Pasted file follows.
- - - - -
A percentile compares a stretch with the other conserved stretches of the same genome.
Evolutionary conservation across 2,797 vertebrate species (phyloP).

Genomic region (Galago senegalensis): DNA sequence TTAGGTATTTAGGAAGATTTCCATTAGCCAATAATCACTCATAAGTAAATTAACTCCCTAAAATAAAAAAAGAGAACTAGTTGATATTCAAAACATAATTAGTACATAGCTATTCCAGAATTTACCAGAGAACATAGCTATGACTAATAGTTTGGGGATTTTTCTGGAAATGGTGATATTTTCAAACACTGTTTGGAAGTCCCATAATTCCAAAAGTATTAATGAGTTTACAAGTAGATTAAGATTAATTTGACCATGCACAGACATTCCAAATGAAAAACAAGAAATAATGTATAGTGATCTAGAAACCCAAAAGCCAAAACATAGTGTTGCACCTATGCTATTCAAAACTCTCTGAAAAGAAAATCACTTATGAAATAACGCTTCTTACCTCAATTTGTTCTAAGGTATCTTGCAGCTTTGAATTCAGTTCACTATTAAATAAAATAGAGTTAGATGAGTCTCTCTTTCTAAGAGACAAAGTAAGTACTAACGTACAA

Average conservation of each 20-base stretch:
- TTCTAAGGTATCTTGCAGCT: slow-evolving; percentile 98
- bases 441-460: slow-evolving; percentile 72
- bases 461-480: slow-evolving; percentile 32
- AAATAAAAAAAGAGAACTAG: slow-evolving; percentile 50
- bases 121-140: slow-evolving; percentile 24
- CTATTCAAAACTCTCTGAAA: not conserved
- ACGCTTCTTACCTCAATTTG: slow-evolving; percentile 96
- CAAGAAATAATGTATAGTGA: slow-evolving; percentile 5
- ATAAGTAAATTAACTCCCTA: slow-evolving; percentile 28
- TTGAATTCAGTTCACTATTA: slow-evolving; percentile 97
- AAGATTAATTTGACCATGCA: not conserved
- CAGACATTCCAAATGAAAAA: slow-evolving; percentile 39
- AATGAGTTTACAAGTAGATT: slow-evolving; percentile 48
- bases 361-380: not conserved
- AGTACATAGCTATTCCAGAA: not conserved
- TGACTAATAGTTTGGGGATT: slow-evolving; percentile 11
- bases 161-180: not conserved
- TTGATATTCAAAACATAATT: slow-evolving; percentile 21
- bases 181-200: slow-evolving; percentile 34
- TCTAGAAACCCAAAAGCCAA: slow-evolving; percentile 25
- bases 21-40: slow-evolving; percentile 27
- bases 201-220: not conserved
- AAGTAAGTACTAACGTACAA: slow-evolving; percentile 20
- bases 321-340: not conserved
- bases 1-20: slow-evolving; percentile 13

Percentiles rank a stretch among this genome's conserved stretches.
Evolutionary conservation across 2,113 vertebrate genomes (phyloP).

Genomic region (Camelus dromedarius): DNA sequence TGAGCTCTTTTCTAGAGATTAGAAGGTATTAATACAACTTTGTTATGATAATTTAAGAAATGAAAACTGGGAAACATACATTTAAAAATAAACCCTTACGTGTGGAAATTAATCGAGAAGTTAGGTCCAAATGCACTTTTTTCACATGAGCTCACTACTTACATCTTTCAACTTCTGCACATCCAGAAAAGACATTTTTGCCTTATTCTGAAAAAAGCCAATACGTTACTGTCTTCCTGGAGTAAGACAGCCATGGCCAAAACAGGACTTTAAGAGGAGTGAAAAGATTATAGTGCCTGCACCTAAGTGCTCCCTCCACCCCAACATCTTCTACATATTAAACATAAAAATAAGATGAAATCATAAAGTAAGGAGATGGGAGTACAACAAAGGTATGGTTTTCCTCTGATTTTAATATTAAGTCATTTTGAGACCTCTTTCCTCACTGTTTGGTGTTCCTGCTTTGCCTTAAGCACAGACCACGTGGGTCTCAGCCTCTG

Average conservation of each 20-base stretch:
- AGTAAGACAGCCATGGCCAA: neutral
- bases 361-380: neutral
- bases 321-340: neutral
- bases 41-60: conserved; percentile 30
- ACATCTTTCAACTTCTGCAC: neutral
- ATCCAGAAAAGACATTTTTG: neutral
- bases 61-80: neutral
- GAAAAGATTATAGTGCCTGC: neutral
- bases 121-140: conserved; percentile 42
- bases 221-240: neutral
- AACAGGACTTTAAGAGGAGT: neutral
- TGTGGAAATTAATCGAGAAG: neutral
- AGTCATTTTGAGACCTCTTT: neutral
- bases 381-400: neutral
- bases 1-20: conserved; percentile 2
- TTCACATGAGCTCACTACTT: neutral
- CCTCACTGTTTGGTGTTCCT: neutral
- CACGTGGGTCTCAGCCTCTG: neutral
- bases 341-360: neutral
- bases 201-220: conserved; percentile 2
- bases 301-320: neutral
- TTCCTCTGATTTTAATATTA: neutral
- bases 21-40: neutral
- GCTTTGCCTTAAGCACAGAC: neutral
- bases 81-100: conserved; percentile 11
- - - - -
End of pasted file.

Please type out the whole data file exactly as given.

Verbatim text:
A percentile compares a stretch with the other conserved stretches of the same genome.
Evolutionary conservation across 2,797 vertebrate species (phyloP).

Genomic region (Galago senegalensis): DNA sequence TTAGGTATTTAGGAAGATTTCCATTAGCCAATAATCACTCATAAGTAAATTAACTCCCTAAAATAAAAAAAGAGAACTAGTTGATATTCAAAACATAATTAGTACATAGCTATTCCAGAATTTACCAGAGAACATAGCTATGACTAATAGTTTGGGGATTTTTCTGGAAATGGTGATATTTTCAAACACTGTTTGGAAGTCCCATAATTCCAAAAGTATTAATGAGTTTACAAGTAGATTAAGATTAATTTGACCATGCACAGACATTCCAAATGAAAAACAAGAAATAATGTATAGTGATCTAGAAACCCAAAAGCCAAAACATAGTGTTGCACCTATGCTATTCAAAACTCTCTGAAAAGAAAATCACTTATGAAATAACGCTTCTTACCTCAATTTGTTCTAAGGTATCTTGCAGCTTTGAATTCAGTTCACTATTAAATAAAATAGAGTTAGATGAGTCTCTCTTTCTAAGAGACAAAGTAAGTACTAACGTACAA

Average conservation of each 20-base stretch:
- TTCTAAGGTATCTTGCAGCT: slow-evolving; percentile 98
- bases 441-460: slow-evolving; percentile 72
- bases 461-480: slow-evolving; percentile 32
- AAATAAAAAAAGAGAACTAG: slow-evolving; percentile 50
- bases 121-140: slow-evolving; percentile 24
- CTATTCAAAACTCTCTGAAA: not conserved
- ACGCTTCTTACCTCAATTTG: slow-evolving; percentile 96
- CAAGAAATAATGTATAGTGA: slow-evolving; percentile 5
- ATAAGTAAATTAACTCCCTA: slow-evolving; percentile 28
- TTGAATTCAGTTCACTATTA: slow-evolving; percentile 97
- AAGATTAATTTGACCATGCA: not conserved
- CAGACATTCCAAATGAAAAA: slow-evolving; percentile 39
- AATGAGTTTACAAGTAGATT: slow-evolving; percentile 48
- bases 361-380: not conserved
- AGTACATAGCTATTCCAGAA: not conserved
- TGACTAATAGTTTGGGGATT: slow-evolving; percentile 11
- bases 161-180: not conserved
- TTGATATTCAAAACATAATT: slow-evolving; percentile 21
- bases 181-200: slow-evolving; percentile 34
- TCTAGAAACCCAAAAGCCAA: slow-evolving; percentile 25
- bases 21-40: slow-evolving; percentile 27
- bases 201-220: not conserved
- AAGTAAGTACTAACGTACAA: slow-evolving; percentile 20
- bases 321-340: not conserved
- bases 1-20: slow-evolving; percentile 13

Percentiles rank a stretch among this genome's conserved stretches.
Evolutionary conservation across 2,113 vertebrate genomes (phyloP).

Genomic region (Camelus dromedarius): DNA sequence TGAGCTCTTTTCTAGAGATTAGAAGGTATTAATACAACTTTGTTATGATAATTTAAGAAATGAAAACTGGGAAACATACATTTAAAAATAAACCCTTACGTGTGGAAATTAATCGAGAAGTTAGGTCCAAATGCACTTTTTTCACATGAGCTCACTACTTACATCTTTCAACTTCTGCACATCCAGAAAAGACATTTTTGCCTTATTCTGAAAAAAGCCAATACGTTACTGTCTTCCTGGAGTAAGACAGCCATGGCCAAAACAGGACTTTAAGAGGAGTGAAAAGATTATAGTGCCTGCACCTAAGTGCTCCCTCCACCCCAACATCTTCTACATATTAAACATAAAAATAAGATGAAATCATAAAGTAAGGAGATGGGAGTACAACAAAGGTATGGTTTTCCTCTGATTTTAATATTAAGTCATTTTGAGACCTCTTTCCTCACTGTTTGGTGTTCCTGCTTTGCCTTAAGCACAGACCACGTGGGTCTCAGCCTCTG

Average conservation of each 20-base stretch:
- AGTAAGACAGCCATGGCCAA: neutral
- bases 361-380: neutral
- bases 321-340: neutral
- bases 41-60: conserved; percentile 30
- ACATCTTTCAACTTCTGCAC: neutral
- ATCCAGAAAAGACATTTTTG: neutral
- bases 61-80: neutral
- GAAAAGATTATAGTGCCTGC: neutral
- bases 121-140: conserved; percentile 42
- bases 221-240: neutral
- AACAGGACTTTAAGAGGAGT: neutral
- TGTGGAAATTAATCGAGAAG: neutral
- AGTCATTTTGAGACCTCTTT: neutral
- bases 381-400: neutral
- bases 1-20: conserved; percentile 2
- TTCACATGAGCTCACTACTT: neutral
- CCTCACTGTTTGGTGTTCCT: neutral
- CACGTGGGTCTCAGCCTCTG: neutral
- bases 341-360: neutral
- bases 201-220: conserved; percentile 2
- bases 301-320: neutral
- TTCCTCTGATTTTAATATTA: neutral
- bases 21-40: neutral
- GCTTTGCCTTAAGCACAGAC: neutral
- bases 81-100: conserved; percentile 11